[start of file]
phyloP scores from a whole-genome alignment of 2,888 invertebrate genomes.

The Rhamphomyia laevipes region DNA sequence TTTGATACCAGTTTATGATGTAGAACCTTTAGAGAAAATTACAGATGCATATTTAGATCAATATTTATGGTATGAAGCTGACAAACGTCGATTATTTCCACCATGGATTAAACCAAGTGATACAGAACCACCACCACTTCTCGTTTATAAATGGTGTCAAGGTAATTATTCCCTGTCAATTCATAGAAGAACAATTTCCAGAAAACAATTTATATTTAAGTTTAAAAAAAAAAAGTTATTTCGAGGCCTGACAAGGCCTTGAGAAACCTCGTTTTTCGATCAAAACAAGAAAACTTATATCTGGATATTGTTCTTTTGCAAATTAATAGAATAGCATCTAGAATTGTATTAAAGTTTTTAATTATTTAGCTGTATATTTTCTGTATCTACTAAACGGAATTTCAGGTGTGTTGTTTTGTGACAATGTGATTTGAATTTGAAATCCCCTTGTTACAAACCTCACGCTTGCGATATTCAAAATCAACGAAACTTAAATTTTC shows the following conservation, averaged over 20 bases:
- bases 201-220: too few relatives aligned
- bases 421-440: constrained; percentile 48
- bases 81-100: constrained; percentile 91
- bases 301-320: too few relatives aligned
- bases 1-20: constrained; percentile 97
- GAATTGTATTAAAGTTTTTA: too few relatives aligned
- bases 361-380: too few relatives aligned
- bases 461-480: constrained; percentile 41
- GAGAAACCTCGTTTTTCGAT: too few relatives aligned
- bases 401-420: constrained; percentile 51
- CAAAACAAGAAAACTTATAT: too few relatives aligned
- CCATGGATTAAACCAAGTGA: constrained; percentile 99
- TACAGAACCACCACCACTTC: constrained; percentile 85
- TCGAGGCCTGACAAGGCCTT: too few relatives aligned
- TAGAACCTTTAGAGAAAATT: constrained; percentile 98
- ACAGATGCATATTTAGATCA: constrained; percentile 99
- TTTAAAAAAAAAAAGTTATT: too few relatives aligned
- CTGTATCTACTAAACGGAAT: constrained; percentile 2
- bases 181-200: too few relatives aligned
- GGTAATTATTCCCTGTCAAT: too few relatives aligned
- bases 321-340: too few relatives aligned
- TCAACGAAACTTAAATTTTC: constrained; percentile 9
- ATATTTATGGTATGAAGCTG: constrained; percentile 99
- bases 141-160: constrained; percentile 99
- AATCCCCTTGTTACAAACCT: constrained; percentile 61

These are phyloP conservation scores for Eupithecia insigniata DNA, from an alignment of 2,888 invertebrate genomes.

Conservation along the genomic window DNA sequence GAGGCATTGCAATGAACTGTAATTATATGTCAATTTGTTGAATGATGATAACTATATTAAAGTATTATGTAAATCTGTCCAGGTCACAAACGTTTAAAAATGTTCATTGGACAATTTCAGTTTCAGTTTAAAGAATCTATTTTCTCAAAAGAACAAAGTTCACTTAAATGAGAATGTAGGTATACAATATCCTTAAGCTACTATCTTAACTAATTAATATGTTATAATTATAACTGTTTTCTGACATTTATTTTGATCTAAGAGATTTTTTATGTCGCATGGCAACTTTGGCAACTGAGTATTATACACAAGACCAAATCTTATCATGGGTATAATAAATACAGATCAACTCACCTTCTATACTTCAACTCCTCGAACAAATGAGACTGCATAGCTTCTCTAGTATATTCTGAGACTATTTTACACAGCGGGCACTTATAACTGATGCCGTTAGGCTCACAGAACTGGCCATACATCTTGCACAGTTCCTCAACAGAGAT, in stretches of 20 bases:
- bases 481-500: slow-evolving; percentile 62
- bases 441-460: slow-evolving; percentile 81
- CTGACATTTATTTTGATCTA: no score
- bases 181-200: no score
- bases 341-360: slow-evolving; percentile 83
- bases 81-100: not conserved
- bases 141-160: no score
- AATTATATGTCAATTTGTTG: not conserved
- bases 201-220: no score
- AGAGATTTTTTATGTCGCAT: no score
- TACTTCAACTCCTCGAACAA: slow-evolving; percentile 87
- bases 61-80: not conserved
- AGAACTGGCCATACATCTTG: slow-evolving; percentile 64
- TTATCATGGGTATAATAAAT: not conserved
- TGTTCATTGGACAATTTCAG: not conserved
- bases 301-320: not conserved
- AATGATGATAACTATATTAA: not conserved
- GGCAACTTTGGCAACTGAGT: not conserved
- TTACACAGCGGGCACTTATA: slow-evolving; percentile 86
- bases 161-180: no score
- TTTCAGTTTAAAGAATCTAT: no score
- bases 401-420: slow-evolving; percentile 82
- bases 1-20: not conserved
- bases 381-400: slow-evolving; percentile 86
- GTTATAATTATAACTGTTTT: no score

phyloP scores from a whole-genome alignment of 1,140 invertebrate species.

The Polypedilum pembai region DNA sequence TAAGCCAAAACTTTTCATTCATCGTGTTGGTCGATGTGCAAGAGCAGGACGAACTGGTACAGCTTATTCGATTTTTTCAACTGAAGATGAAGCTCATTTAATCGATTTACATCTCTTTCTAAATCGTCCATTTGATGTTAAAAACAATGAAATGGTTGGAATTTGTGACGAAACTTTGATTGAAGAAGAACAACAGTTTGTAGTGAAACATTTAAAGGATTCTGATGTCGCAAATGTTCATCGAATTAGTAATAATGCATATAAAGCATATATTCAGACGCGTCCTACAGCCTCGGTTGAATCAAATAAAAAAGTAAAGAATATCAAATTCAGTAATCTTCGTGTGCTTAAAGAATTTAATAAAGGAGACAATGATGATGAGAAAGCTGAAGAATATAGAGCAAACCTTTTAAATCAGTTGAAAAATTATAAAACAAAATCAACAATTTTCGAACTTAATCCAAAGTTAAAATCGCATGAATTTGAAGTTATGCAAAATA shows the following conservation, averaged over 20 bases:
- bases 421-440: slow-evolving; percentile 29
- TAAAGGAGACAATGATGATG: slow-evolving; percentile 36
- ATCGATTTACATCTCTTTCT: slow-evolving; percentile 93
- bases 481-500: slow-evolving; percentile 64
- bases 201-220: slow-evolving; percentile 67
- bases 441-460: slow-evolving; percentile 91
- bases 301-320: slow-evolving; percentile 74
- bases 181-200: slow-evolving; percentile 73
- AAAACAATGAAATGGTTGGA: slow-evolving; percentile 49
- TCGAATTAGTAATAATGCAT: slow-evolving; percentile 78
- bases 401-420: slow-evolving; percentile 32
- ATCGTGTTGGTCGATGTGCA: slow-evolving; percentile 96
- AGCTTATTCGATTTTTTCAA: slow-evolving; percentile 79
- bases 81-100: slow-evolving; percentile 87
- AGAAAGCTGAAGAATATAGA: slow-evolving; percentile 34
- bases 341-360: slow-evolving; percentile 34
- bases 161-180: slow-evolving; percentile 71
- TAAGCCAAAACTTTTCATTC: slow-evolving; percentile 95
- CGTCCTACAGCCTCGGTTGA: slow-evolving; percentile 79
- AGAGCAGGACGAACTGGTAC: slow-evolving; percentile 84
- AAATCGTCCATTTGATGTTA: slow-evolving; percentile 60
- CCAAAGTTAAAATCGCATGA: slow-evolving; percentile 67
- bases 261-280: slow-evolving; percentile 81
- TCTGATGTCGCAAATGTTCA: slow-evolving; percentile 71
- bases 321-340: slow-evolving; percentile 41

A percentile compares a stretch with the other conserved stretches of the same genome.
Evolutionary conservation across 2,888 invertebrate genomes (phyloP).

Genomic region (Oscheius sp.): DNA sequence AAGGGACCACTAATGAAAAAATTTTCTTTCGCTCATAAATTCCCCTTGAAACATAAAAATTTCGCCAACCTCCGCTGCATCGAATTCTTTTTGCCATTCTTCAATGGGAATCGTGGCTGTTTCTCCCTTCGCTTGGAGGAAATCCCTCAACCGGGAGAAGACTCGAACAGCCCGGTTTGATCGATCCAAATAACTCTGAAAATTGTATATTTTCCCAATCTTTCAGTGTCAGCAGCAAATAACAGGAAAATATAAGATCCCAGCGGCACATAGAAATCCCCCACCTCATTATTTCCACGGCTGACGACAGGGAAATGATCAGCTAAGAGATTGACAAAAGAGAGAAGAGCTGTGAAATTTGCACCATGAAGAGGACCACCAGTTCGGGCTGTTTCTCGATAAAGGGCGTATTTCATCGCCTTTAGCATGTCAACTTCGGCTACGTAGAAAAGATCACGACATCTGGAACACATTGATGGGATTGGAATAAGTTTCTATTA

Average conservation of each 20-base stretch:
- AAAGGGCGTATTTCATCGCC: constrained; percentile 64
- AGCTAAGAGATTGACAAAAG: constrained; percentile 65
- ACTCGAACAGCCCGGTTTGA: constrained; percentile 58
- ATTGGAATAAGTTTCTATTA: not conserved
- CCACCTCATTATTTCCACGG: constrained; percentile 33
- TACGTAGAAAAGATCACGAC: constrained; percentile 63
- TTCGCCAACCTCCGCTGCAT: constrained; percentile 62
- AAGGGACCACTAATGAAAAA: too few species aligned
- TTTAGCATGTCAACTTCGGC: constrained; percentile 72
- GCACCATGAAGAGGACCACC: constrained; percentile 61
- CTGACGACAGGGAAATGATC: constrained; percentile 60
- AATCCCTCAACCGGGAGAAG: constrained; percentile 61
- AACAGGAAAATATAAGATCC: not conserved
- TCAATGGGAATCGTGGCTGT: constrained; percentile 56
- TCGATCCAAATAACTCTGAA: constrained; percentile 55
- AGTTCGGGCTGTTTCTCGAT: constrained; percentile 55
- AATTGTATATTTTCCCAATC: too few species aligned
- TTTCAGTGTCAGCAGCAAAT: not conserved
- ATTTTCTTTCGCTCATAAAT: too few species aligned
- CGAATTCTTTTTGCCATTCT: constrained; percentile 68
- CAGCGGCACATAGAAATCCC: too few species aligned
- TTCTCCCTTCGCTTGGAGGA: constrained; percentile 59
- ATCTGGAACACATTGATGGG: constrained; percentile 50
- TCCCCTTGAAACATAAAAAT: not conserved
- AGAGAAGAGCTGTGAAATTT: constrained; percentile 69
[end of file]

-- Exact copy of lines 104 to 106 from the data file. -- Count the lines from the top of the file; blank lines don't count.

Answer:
- ATTTTCTTTCGCTCATAAAT: too few species aligned
- CGAATTCTTTTTGCCATTCT: constrained; percentile 68
- CAGCGGCACATAGAAATCCC: too few species aligned